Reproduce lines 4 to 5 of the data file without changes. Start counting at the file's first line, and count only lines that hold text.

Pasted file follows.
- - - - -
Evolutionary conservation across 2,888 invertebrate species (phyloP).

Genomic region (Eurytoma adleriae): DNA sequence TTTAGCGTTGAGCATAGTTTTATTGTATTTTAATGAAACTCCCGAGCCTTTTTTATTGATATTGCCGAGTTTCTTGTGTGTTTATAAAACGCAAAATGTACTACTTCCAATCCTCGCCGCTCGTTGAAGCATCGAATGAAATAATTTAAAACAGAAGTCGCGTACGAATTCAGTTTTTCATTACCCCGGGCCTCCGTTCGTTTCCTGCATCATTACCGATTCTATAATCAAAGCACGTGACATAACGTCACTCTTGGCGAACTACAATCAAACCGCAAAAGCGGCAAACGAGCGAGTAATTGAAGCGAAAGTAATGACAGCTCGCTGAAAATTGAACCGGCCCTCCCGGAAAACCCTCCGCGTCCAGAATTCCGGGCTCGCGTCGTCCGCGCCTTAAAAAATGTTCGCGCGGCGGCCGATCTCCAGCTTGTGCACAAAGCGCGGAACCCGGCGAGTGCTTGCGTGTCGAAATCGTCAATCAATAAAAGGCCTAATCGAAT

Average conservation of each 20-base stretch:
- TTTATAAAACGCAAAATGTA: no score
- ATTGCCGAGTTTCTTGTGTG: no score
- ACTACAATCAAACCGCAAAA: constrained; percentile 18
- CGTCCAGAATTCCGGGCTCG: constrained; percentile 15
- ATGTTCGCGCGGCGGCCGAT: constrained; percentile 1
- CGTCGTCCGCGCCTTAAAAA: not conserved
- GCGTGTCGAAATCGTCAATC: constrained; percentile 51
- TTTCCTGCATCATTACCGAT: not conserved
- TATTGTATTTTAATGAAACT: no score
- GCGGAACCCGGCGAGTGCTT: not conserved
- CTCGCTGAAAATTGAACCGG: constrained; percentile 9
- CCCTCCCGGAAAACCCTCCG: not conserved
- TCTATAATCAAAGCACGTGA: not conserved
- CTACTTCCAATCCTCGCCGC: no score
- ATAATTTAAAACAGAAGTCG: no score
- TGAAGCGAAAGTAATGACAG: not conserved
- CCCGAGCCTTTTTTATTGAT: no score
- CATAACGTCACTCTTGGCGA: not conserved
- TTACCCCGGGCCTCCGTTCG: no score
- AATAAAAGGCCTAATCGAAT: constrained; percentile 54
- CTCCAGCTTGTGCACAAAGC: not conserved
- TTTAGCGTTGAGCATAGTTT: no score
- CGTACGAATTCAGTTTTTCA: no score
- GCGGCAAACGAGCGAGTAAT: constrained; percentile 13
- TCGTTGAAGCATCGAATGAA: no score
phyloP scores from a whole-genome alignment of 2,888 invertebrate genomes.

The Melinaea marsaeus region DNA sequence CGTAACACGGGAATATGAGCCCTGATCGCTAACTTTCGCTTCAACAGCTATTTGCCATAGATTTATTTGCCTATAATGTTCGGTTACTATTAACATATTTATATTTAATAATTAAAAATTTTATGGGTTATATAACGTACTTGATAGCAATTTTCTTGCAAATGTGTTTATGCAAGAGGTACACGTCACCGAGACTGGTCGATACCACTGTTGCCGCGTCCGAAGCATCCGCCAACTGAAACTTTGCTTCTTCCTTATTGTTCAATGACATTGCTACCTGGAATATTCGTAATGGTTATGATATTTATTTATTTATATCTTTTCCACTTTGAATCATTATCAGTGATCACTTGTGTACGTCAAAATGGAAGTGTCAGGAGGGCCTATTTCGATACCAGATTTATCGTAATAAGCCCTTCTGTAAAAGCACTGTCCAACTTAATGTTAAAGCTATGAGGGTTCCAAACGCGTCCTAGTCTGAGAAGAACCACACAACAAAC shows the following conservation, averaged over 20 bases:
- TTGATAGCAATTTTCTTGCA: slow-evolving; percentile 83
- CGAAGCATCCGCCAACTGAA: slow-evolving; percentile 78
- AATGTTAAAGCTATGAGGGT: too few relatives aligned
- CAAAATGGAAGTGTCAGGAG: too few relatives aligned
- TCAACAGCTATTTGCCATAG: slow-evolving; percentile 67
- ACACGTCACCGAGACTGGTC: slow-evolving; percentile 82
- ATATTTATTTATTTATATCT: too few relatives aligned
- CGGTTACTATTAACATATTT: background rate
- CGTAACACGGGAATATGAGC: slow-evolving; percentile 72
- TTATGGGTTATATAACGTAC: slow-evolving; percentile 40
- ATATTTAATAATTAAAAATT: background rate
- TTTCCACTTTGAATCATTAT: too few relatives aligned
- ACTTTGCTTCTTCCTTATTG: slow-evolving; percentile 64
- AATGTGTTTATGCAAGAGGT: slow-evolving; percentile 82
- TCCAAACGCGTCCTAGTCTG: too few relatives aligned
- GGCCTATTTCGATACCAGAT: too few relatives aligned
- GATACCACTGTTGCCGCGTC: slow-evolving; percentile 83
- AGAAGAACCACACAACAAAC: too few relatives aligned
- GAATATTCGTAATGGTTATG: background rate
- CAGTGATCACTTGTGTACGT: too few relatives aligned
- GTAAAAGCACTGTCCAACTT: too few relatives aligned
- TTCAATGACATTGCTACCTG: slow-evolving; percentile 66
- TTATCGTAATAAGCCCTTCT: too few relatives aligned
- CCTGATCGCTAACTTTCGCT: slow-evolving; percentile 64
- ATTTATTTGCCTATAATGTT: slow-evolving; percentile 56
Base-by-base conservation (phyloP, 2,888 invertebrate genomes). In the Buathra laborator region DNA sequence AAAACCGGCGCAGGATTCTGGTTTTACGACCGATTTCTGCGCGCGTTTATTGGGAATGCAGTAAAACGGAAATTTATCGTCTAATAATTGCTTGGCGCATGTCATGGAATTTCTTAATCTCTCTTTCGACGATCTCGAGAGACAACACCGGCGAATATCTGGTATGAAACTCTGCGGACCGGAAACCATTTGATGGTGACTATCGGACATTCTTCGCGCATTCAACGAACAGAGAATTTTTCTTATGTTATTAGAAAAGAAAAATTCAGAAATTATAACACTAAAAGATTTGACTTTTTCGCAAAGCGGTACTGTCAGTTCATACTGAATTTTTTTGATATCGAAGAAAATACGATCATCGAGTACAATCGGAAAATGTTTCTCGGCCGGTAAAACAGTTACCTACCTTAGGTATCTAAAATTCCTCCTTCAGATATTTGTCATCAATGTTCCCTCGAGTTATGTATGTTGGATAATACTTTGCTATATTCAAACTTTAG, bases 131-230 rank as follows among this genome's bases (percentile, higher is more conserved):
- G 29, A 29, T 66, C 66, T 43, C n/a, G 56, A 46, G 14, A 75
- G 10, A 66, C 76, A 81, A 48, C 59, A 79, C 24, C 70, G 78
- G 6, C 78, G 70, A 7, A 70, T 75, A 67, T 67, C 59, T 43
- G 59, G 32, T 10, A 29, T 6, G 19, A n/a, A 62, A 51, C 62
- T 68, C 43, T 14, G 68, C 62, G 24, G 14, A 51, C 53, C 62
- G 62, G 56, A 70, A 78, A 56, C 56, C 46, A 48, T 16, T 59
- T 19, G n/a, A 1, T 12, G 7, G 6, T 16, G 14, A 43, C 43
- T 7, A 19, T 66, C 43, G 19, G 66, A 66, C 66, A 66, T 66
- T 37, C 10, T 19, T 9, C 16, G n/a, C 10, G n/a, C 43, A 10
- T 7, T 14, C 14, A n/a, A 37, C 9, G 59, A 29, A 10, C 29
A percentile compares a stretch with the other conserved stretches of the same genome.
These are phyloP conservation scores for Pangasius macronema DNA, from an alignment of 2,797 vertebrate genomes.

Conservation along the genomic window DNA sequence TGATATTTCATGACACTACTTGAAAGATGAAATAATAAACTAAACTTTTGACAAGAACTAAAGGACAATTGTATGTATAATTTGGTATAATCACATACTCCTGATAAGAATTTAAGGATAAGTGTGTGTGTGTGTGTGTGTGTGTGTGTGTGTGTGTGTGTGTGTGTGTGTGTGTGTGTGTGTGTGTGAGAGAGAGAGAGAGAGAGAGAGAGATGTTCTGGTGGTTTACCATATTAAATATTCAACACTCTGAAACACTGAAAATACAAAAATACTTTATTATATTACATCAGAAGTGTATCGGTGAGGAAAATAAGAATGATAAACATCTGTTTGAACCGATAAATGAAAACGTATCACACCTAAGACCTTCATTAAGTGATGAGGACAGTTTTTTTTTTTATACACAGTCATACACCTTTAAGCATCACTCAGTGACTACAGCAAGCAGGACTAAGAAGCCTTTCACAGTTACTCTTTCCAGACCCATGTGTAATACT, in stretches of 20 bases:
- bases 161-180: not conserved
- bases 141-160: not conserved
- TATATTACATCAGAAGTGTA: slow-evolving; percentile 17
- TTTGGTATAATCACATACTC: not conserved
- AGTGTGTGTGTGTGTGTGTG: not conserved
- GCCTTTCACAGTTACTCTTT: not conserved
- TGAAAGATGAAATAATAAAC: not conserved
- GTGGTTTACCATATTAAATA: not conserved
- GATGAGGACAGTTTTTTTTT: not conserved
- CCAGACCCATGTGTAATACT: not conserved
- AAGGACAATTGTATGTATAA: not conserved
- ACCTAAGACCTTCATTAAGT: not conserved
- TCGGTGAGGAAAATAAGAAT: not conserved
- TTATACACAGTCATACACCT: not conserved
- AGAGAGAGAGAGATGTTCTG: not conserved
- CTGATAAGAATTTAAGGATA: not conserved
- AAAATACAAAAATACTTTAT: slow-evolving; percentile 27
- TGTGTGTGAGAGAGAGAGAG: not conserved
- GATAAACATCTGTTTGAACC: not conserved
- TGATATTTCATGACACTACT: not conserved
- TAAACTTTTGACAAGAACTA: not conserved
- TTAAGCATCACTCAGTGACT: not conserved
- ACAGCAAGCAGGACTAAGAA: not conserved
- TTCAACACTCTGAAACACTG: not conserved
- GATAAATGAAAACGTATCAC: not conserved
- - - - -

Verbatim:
- TTTATAAAACGCAAAATGTA: no score
- ATTGCCGAGTTTCTTGTGTG: no score